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Brain Storming on Heavy Weather

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I’m having a rough time of it. I’m currently writing a book on heavy weather and, yeah, it’s heavy going. One problem is my target audience: people who have read (or had read to them) my previous books and who are, additionally, too dumb to avoid heavy weather.

That’s double dumb.

And, frankly, I encourage them to experience the delights’ of heavy weather because it cuts down on manuscript criticism. (Fiddler’s Green has few mailboxes.)

How many Fat Heads (fans) will be fished out of the water clutching my latest book to their bosom? I have no idea. All I know is that if I send them off to sea with instructions to “embrace the storm” they are seldom seen or heard from again.

My wife Carolyn thinks that we lose about half our sailing audience every year because the true “dopes” in my hardcore fan base are actually attempting to apply my advice in water over their heads.

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Actually, come to think of it, most stuff is over their heads.

But it’s true. Some sailors are so screwed up they think I can help them.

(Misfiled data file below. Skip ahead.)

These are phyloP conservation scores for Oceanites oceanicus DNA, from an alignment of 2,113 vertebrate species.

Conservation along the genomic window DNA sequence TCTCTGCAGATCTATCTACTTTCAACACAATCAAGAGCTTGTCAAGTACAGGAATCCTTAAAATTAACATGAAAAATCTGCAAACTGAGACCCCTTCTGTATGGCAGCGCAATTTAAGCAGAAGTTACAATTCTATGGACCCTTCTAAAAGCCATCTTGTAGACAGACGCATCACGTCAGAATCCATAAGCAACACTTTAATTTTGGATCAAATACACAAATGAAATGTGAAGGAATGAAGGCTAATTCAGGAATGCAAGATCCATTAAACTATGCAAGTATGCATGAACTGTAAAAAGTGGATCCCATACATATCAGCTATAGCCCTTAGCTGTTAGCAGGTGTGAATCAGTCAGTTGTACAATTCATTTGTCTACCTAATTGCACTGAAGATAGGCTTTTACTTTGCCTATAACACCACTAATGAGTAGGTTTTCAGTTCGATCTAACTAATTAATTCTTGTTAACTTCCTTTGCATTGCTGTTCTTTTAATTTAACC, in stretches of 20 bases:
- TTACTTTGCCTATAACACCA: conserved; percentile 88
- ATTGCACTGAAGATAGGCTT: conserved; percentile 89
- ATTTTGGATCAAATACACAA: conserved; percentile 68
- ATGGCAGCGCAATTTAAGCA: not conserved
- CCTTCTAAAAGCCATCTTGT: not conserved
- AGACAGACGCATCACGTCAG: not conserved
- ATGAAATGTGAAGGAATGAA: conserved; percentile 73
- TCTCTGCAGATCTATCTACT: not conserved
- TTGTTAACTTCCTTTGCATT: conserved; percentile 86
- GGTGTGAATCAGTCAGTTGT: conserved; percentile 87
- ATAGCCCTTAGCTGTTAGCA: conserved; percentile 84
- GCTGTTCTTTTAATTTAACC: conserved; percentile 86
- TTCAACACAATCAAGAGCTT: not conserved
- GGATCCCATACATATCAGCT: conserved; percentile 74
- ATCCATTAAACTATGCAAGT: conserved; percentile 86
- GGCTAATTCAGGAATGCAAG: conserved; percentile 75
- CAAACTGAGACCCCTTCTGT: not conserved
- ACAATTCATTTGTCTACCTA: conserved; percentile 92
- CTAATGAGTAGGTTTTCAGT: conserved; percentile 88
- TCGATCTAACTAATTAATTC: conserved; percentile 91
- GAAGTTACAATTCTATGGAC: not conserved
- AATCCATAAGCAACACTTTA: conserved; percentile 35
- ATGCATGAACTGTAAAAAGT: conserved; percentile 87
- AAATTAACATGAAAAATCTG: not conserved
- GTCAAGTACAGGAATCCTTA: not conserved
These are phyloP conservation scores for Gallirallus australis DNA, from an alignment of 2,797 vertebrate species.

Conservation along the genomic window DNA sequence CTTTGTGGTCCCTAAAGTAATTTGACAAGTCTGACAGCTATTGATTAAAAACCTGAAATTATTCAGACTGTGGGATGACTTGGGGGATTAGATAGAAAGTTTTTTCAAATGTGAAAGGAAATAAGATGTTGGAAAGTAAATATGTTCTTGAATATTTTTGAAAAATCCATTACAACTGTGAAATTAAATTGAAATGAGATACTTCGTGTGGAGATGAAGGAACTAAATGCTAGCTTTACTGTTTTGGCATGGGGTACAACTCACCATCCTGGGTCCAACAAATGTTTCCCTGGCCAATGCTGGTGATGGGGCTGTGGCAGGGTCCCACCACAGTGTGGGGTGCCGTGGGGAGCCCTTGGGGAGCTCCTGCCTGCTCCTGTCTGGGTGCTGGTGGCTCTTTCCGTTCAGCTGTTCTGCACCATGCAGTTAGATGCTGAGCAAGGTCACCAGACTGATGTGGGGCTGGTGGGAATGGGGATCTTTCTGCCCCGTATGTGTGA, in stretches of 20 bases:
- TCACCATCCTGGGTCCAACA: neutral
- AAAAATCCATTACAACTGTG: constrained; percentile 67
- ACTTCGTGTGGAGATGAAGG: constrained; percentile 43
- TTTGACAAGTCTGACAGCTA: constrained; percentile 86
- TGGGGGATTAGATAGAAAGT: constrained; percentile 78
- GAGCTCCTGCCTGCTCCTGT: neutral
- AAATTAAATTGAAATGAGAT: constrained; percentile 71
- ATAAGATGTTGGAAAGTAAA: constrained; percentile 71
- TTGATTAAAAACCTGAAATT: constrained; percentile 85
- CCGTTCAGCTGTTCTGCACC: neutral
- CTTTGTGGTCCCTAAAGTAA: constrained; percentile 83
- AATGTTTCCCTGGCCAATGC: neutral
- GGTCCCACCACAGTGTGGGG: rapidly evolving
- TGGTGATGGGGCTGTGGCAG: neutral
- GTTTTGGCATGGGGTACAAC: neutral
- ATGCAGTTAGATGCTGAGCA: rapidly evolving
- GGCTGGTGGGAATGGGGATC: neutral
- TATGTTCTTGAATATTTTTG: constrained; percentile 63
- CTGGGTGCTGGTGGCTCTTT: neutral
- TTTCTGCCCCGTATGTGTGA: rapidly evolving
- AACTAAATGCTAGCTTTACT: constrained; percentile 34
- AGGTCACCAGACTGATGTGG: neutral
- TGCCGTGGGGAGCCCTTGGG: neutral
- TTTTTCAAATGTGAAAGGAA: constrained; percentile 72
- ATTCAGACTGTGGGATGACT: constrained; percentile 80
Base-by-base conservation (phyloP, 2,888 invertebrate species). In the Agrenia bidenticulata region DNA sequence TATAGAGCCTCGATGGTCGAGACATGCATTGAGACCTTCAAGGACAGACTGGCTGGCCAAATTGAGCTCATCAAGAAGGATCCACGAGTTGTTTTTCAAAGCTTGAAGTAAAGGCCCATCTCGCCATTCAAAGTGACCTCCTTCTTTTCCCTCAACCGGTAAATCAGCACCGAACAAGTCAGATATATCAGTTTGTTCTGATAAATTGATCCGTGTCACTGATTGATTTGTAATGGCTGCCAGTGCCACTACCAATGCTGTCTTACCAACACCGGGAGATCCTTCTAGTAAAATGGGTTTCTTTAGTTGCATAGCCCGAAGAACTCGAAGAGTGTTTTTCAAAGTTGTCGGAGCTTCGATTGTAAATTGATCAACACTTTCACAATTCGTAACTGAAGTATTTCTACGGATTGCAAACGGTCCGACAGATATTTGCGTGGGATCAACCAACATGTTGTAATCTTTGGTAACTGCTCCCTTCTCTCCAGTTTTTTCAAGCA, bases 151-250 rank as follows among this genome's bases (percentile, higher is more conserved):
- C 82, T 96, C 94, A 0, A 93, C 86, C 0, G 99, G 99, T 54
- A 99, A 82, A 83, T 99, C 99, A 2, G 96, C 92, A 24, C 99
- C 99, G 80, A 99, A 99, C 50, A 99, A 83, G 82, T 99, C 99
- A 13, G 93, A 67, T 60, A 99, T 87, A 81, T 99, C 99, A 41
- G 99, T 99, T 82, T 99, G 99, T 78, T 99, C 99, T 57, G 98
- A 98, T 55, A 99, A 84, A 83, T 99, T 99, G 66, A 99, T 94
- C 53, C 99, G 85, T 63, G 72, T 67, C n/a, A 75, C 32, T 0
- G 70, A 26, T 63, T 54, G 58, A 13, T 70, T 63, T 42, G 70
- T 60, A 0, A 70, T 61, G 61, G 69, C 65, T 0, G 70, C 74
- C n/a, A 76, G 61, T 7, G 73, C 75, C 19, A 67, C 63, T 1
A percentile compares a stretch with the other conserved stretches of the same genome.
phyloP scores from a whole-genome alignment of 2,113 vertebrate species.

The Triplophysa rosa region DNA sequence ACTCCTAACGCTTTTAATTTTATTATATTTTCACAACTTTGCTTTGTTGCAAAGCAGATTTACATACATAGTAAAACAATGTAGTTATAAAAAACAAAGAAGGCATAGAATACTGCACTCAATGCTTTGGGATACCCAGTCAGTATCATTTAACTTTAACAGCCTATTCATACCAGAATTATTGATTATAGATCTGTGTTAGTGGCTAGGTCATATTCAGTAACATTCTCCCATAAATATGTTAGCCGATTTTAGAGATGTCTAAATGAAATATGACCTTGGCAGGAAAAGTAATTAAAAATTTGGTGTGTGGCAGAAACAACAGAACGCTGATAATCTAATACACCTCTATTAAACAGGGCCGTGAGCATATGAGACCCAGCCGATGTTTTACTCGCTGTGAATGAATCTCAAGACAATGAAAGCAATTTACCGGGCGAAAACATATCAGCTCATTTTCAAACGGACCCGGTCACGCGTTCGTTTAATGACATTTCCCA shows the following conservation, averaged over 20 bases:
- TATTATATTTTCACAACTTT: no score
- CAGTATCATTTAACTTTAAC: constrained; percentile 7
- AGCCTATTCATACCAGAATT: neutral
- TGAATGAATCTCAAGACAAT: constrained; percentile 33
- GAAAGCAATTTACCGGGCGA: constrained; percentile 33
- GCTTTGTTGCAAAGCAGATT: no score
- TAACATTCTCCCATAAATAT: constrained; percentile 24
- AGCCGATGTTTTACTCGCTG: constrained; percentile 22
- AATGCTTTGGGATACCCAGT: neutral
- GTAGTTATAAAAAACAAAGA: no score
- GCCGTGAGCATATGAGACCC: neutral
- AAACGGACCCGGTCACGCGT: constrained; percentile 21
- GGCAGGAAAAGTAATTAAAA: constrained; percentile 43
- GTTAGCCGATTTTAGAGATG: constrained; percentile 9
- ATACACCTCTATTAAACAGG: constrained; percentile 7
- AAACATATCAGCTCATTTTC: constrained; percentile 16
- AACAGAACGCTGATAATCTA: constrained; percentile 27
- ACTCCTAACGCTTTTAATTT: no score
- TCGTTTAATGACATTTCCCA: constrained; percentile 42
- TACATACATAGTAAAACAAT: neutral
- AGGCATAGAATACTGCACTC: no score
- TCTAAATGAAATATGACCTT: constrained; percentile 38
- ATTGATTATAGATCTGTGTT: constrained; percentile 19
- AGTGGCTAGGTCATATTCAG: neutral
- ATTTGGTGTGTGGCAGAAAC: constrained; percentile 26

I know, I know that sounds utterly stupid if you’ve ever read one my marine how-to’s. (Yes, I think of my non-fiction instructional missives as how-to’s because I’m always thinking about how to screw my dumbest readers out of even more money.)

Seriously, you’d think the titles would tip-em off: My first book was named Cap’n Fatty Needs Money, my second, Cap’n Fatty Needs More Money, etc.

Actually, I get a lot of fan mail, mostly written in crayon. A few really devoted fans even enclose praise-worthy finger-paintings they’ve made. Many hot young trophy wives with wealthy elderly sailing husbands buy all my offshore books.

Of course, not all the letters I get are complimentary, which saves us money on TP.

I’m not kidding on the above. Wow, some folks have anger management issues!

Other readers are just delusional. They are constantly talking about slapping some sense into me. Not likely – the “sense” part, I mean.

Even stranger are my female readers who tell me I’m romantic. Huh? I mean, I lay around the boat all day watching my wife work. When I decide to scribble a few sentences, I shout at her loudly, “Work quieter, okay?”

The woman is totally nuts. Once she complained I was patronizing. I shot back, “Don’t worry your pretty little head about it!”

People want to know how I can be so prolific as a writer? There’s a trick, of course. I have a Writer’s Wheel I spin, which has two choices: sex joke and non-sex joke.

Just kidding! My latest book Lite Thinking on Heavy Weather, Fatty-Style! really goes into the nitty-gritty. It even caters to different sailor types with different mindsets. For instance, I suggest a Jordan Series Drogue for those macho sailors who prefer being dragged overboard aft, and a parachute-type sea anchor for those salty dogs who prefer to take their last bow over the bow!

It covers heave-to, heaving up, and power-puking as well.